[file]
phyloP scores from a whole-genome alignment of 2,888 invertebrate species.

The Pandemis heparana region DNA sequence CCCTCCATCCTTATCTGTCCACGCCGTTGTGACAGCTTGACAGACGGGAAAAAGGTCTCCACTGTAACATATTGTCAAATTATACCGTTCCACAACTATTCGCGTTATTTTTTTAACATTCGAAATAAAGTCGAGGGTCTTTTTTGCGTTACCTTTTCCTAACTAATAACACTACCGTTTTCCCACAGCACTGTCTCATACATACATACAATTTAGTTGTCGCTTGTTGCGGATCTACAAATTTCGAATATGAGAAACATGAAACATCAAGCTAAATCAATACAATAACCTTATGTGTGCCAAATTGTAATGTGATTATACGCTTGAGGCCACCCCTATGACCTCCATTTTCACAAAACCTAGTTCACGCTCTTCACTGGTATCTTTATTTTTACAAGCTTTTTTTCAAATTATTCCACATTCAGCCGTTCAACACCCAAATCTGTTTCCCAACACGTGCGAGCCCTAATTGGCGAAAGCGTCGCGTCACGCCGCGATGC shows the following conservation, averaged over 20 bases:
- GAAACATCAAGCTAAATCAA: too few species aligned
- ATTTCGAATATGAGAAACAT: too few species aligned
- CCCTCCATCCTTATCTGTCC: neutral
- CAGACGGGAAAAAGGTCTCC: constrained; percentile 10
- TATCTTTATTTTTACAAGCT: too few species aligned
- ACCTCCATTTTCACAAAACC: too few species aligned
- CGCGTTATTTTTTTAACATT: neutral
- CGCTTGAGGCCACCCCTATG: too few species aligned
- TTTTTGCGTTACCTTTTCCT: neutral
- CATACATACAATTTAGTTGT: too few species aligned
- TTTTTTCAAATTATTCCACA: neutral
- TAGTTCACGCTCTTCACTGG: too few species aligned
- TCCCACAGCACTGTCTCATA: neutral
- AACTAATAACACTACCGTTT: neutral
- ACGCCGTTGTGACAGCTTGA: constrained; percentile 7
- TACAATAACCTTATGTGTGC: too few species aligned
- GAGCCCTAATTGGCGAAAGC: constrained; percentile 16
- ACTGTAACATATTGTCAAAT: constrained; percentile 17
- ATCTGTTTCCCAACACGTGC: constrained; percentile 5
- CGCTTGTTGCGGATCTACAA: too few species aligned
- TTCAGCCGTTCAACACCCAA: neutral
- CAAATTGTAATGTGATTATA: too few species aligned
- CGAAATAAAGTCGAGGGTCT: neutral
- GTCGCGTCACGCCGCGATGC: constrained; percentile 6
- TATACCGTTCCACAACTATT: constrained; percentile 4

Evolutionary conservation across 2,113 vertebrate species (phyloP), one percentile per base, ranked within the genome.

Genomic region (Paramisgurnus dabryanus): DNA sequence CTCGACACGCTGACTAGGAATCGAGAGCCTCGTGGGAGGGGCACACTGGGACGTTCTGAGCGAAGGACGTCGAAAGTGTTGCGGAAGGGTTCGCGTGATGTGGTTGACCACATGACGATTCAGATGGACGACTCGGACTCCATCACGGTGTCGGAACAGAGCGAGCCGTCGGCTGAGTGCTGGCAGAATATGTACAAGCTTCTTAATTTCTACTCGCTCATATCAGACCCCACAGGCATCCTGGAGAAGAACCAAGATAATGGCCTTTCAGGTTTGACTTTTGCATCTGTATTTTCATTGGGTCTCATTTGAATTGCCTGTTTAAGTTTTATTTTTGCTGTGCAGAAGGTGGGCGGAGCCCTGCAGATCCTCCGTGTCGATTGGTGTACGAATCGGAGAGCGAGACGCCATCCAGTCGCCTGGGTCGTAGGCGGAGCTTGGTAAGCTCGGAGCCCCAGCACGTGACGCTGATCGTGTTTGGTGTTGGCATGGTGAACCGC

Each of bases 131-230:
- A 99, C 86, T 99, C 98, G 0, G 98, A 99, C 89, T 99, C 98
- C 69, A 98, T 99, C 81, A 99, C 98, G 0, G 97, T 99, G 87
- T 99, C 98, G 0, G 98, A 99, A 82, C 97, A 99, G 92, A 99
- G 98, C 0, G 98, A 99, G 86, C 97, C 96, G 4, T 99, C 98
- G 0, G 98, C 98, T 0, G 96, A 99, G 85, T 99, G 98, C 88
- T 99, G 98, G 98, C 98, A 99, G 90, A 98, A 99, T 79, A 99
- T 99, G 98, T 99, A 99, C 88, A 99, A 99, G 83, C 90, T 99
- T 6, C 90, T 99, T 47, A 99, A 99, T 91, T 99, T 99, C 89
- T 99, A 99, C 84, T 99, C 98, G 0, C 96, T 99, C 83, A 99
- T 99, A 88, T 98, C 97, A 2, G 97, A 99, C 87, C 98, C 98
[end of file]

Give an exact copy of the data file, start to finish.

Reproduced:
phyloP scores from a whole-genome alignment of 2,888 invertebrate species.

The Pandemis heparana region DNA sequence CCCTCCATCCTTATCTGTCCACGCCGTTGTGACAGCTTGACAGACGGGAAAAAGGTCTCCACTGTAACATATTGTCAAATTATACCGTTCCACAACTATTCGCGTTATTTTTTTAACATTCGAAATAAAGTCGAGGGTCTTTTTTGCGTTACCTTTTCCTAACTAATAACACTACCGTTTTCCCACAGCACTGTCTCATACATACATACAATTTAGTTGTCGCTTGTTGCGGATCTACAAATTTCGAATATGAGAAACATGAAACATCAAGCTAAATCAATACAATAACCTTATGTGTGCCAAATTGTAATGTGATTATACGCTTGAGGCCACCCCTATGACCTCCATTTTCACAAAACCTAGTTCACGCTCTTCACTGGTATCTTTATTTTTACAAGCTTTTTTTCAAATTATTCCACATTCAGCCGTTCAACACCCAAATCTGTTTCCCAACACGTGCGAGCCCTAATTGGCGAAAGCGTCGCGTCACGCCGCGATGC shows the following conservation, averaged over 20 bases:
- GAAACATCAAGCTAAATCAA: too few species aligned
- ATTTCGAATATGAGAAACAT: too few species aligned
- CCCTCCATCCTTATCTGTCC: neutral
- CAGACGGGAAAAAGGTCTCC: constrained; percentile 10
- TATCTTTATTTTTACAAGCT: too few species aligned
- ACCTCCATTTTCACAAAACC: too few species aligned
- CGCGTTATTTTTTTAACATT: neutral
- CGCTTGAGGCCACCCCTATG: too few species aligned
- TTTTTGCGTTACCTTTTCCT: neutral
- CATACATACAATTTAGTTGT: too few species aligned
- TTTTTTCAAATTATTCCACA: neutral
- TAGTTCACGCTCTTCACTGG: too few species aligned
- TCCCACAGCACTGTCTCATA: neutral
- AACTAATAACACTACCGTTT: neutral
- ACGCCGTTGTGACAGCTTGA: constrained; percentile 7
- TACAATAACCTTATGTGTGC: too few species aligned
- GAGCCCTAATTGGCGAAAGC: constrained; percentile 16
- ACTGTAACATATTGTCAAAT: constrained; percentile 17
- ATCTGTTTCCCAACACGTGC: constrained; percentile 5
- CGCTTGTTGCGGATCTACAA: too few species aligned
- TTCAGCCGTTCAACACCCAA: neutral
- CAAATTGTAATGTGATTATA: too few species aligned
- CGAAATAAAGTCGAGGGTCT: neutral
- GTCGCGTCACGCCGCGATGC: constrained; percentile 6
- TATACCGTTCCACAACTATT: constrained; percentile 4

Evolutionary conservation across 2,113 vertebrate species (phyloP), one percentile per base, ranked within the genome.

Genomic region (Paramisgurnus dabryanus): DNA sequence CTCGACACGCTGACTAGGAATCGAGAGCCTCGTGGGAGGGGCACACTGGGACGTTCTGAGCGAAGGACGTCGAAAGTGTTGCGGAAGGGTTCGCGTGATGTGGTTGACCACATGACGATTCAGATGGACGACTCGGACTCCATCACGGTGTCGGAACAGAGCGAGCCGTCGGCTGAGTGCTGGCAGAATATGTACAAGCTTCTTAATTTCTACTCGCTCATATCAGACCCCACAGGCATCCTGGAGAAGAACCAAGATAATGGCCTTTCAGGTTTGACTTTTGCATCTGTATTTTCATTGGGTCTCATTTGAATTGCCTGTTTAAGTTTTATTTTTGCTGTGCAGAAGGTGGGCGGAGCCCTGCAGATCCTCCGTGTCGATTGGTGTACGAATCGGAGAGCGAGACGCCATCCAGTCGCCTGGGTCGTAGGCGGAGCTTGGTAAGCTCGGAGCCCCAGCACGTGACGCTGATCGTGTTTGGTGTTGGCATGGTGAACCGC

Each of bases 131-230:
- A 99, C 86, T 99, C 98, G 0, G 98, A 99, C 89, T 99, C 98
- C 69, A 98, T 99, C 81, A 99, C 98, G 0, G 97, T 99, G 87
- T 99, C 98, G 0, G 98, A 99, A 82, C 97, A 99, G 92, A 99
- G 98, C 0, G 98, A 99, G 86, C 97, C 96, G 4, T 99, C 98
- G 0, G 98, C 98, T 0, G 96, A 99, G 85, T 99, G 98, C 88
- T 99, G 98, G 98, C 98, A 99, G 90, A 98, A 99, T 79, A 99
- T 99, G 98, T 99, A 99, C 88, A 99, A 99, G 83, C 90, T 99
- T 6, C 90, T 99, T 47, A 99, A 99, T 91, T 99, T 99, C 89
- T 99, A 99, C 84, T 99, C 98, G 0, C 96, T 99, C 83, A 99
- T 99, A 88, T 98, C 97, A 2, G 97, A 99, C 87, C 98, C 98